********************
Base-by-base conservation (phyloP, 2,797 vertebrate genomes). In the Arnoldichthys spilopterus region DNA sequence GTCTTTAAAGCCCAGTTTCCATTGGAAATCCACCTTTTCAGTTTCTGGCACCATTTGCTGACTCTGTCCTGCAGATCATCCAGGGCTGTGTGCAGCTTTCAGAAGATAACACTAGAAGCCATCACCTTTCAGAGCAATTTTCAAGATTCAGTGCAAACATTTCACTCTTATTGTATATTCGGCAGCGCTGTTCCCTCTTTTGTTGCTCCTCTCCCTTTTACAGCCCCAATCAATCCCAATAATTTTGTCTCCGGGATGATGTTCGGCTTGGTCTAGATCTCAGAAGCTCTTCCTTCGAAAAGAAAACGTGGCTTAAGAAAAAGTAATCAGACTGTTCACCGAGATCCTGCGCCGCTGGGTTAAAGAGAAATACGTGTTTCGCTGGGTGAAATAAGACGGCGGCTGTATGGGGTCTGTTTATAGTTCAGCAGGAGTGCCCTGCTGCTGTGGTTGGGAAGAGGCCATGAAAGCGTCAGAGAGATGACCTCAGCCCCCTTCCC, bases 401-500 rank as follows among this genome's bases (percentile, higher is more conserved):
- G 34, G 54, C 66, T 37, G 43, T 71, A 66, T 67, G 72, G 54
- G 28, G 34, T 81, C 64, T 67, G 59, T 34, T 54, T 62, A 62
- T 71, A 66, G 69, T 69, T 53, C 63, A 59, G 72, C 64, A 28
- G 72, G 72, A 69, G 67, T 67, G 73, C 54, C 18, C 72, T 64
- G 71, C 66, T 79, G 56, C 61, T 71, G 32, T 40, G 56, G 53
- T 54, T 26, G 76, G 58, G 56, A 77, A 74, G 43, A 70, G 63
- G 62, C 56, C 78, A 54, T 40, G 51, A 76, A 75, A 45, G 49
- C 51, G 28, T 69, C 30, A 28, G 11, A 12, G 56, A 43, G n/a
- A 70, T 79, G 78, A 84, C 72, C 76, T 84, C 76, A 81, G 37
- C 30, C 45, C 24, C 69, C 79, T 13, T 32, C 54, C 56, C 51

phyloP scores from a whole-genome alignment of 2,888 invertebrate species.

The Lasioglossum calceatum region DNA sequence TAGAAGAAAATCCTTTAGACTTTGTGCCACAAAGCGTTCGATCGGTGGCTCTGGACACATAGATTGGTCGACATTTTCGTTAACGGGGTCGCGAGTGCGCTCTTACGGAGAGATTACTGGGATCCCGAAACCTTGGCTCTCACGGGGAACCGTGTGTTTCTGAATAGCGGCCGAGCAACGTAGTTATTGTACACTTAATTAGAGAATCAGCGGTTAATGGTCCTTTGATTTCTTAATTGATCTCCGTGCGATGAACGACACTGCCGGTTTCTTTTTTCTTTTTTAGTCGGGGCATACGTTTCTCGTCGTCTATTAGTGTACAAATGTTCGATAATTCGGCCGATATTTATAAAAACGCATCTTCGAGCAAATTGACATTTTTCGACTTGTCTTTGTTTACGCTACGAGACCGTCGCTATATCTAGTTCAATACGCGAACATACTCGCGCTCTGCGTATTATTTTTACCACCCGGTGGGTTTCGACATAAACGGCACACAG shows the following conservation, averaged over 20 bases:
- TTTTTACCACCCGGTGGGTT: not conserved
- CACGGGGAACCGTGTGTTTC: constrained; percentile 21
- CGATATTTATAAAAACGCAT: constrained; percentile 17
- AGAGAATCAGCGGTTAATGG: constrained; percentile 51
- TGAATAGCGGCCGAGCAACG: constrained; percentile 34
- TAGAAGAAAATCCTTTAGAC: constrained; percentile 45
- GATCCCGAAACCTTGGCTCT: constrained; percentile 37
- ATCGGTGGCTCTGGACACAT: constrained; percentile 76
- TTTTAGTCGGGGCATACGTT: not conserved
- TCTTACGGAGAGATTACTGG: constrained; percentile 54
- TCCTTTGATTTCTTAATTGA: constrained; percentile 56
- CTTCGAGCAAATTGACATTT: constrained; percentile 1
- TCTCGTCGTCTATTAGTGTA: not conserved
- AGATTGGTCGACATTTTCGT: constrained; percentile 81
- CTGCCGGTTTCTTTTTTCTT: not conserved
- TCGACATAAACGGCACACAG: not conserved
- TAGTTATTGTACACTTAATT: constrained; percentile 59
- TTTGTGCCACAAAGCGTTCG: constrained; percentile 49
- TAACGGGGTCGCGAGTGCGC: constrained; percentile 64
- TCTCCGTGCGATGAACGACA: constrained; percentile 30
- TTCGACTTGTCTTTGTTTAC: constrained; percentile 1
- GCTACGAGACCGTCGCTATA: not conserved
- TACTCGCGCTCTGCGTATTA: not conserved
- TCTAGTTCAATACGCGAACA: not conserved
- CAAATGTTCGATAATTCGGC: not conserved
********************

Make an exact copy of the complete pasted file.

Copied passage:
Base-by-base conservation (phyloP, 2,797 vertebrate genomes). In the Arnoldichthys spilopterus region DNA sequence GTCTTTAAAGCCCAGTTTCCATTGGAAATCCACCTTTTCAGTTTCTGGCACCATTTGCTGACTCTGTCCTGCAGATCATCCAGGGCTGTGTGCAGCTTTCAGAAGATAACACTAGAAGCCATCACCTTTCAGAGCAATTTTCAAGATTCAGTGCAAACATTTCACTCTTATTGTATATTCGGCAGCGCTGTTCCCTCTTTTGTTGCTCCTCTCCCTTTTACAGCCCCAATCAATCCCAATAATTTTGTCTCCGGGATGATGTTCGGCTTGGTCTAGATCTCAGAAGCTCTTCCTTCGAAAAGAAAACGTGGCTTAAGAAAAAGTAATCAGACTGTTCACCGAGATCCTGCGCCGCTGGGTTAAAGAGAAATACGTGTTTCGCTGGGTGAAATAAGACGGCGGCTGTATGGGGTCTGTTTATAGTTCAGCAGGAGTGCCCTGCTGCTGTGGTTGGGAAGAGGCCATGAAAGCGTCAGAGAGATGACCTCAGCCCCCTTCCC, bases 401-500 rank as follows among this genome's bases (percentile, higher is more conserved):
- G 34, G 54, C 66, T 37, G 43, T 71, A 66, T 67, G 72, G 54
- G 28, G 34, T 81, C 64, T 67, G 59, T 34, T 54, T 62, A 62
- T 71, A 66, G 69, T 69, T 53, C 63, A 59, G 72, C 64, A 28
- G 72, G 72, A 69, G 67, T 67, G 73, C 54, C 18, C 72, T 64
- G 71, C 66, T 79, G 56, C 61, T 71, G 32, T 40, G 56, G 53
- T 54, T 26, G 76, G 58, G 56, A 77, A 74, G 43, A 70, G 63
- G 62, C 56, C 78, A 54, T 40, G 51, A 76, A 75, A 45, G 49
- C 51, G 28, T 69, C 30, A 28, G 11, A 12, G 56, A 43, G n/a
- A 70, T 79, G 78, A 84, C 72, C 76, T 84, C 76, A 81, G 37
- C 30, C 45, C 24, C 69, C 79, T 13, T 32, C 54, C 56, C 51

phyloP scores from a whole-genome alignment of 2,888 invertebrate species.

The Lasioglossum calceatum region DNA sequence TAGAAGAAAATCCTTTAGACTTTGTGCCACAAAGCGTTCGATCGGTGGCTCTGGACACATAGATTGGTCGACATTTTCGTTAACGGGGTCGCGAGTGCGCTCTTACGGAGAGATTACTGGGATCCCGAAACCTTGGCTCTCACGGGGAACCGTGTGTTTCTGAATAGCGGCCGAGCAACGTAGTTATTGTACACTTAATTAGAGAATCAGCGGTTAATGGTCCTTTGATTTCTTAATTGATCTCCGTGCGATGAACGACACTGCCGGTTTCTTTTTTCTTTTTTAGTCGGGGCATACGTTTCTCGTCGTCTATTAGTGTACAAATGTTCGATAATTCGGCCGATATTTATAAAAACGCATCTTCGAGCAAATTGACATTTTTCGACTTGTCTTTGTTTACGCTACGAGACCGTCGCTATATCTAGTTCAATACGCGAACATACTCGCGCTCTGCGTATTATTTTTACCACCCGGTGGGTTTCGACATAAACGGCACACAG shows the following conservation, averaged over 20 bases:
- TTTTTACCACCCGGTGGGTT: not conserved
- CACGGGGAACCGTGTGTTTC: constrained; percentile 21
- CGATATTTATAAAAACGCAT: constrained; percentile 17
- AGAGAATCAGCGGTTAATGG: constrained; percentile 51
- TGAATAGCGGCCGAGCAACG: constrained; percentile 34
- TAGAAGAAAATCCTTTAGAC: constrained; percentile 45
- GATCCCGAAACCTTGGCTCT: constrained; percentile 37
- ATCGGTGGCTCTGGACACAT: constrained; percentile 76
- TTTTAGTCGGGGCATACGTT: not conserved
- TCTTACGGAGAGATTACTGG: constrained; percentile 54
- TCCTTTGATTTCTTAATTGA: constrained; percentile 56
- CTTCGAGCAAATTGACATTT: constrained; percentile 1
- TCTCGTCGTCTATTAGTGTA: not conserved
- AGATTGGTCGACATTTTCGT: constrained; percentile 81
- CTGCCGGTTTCTTTTTTCTT: not conserved
- TCGACATAAACGGCACACAG: not conserved
- TAGTTATTGTACACTTAATT: constrained; percentile 59
- TTTGTGCCACAAAGCGTTCG: constrained; percentile 49
- TAACGGGGTCGCGAGTGCGC: constrained; percentile 64
- TCTCCGTGCGATGAACGACA: constrained; percentile 30
- TTCGACTTGTCTTTGTTTAC: constrained; percentile 1
- GCTACGAGACCGTCGCTATA: not conserved
- TACTCGCGCTCTGCGTATTA: not conserved
- TCTAGTTCAATACGCGAACA: not conserved
- CAAATGTTCGATAATTCGGC: not conserved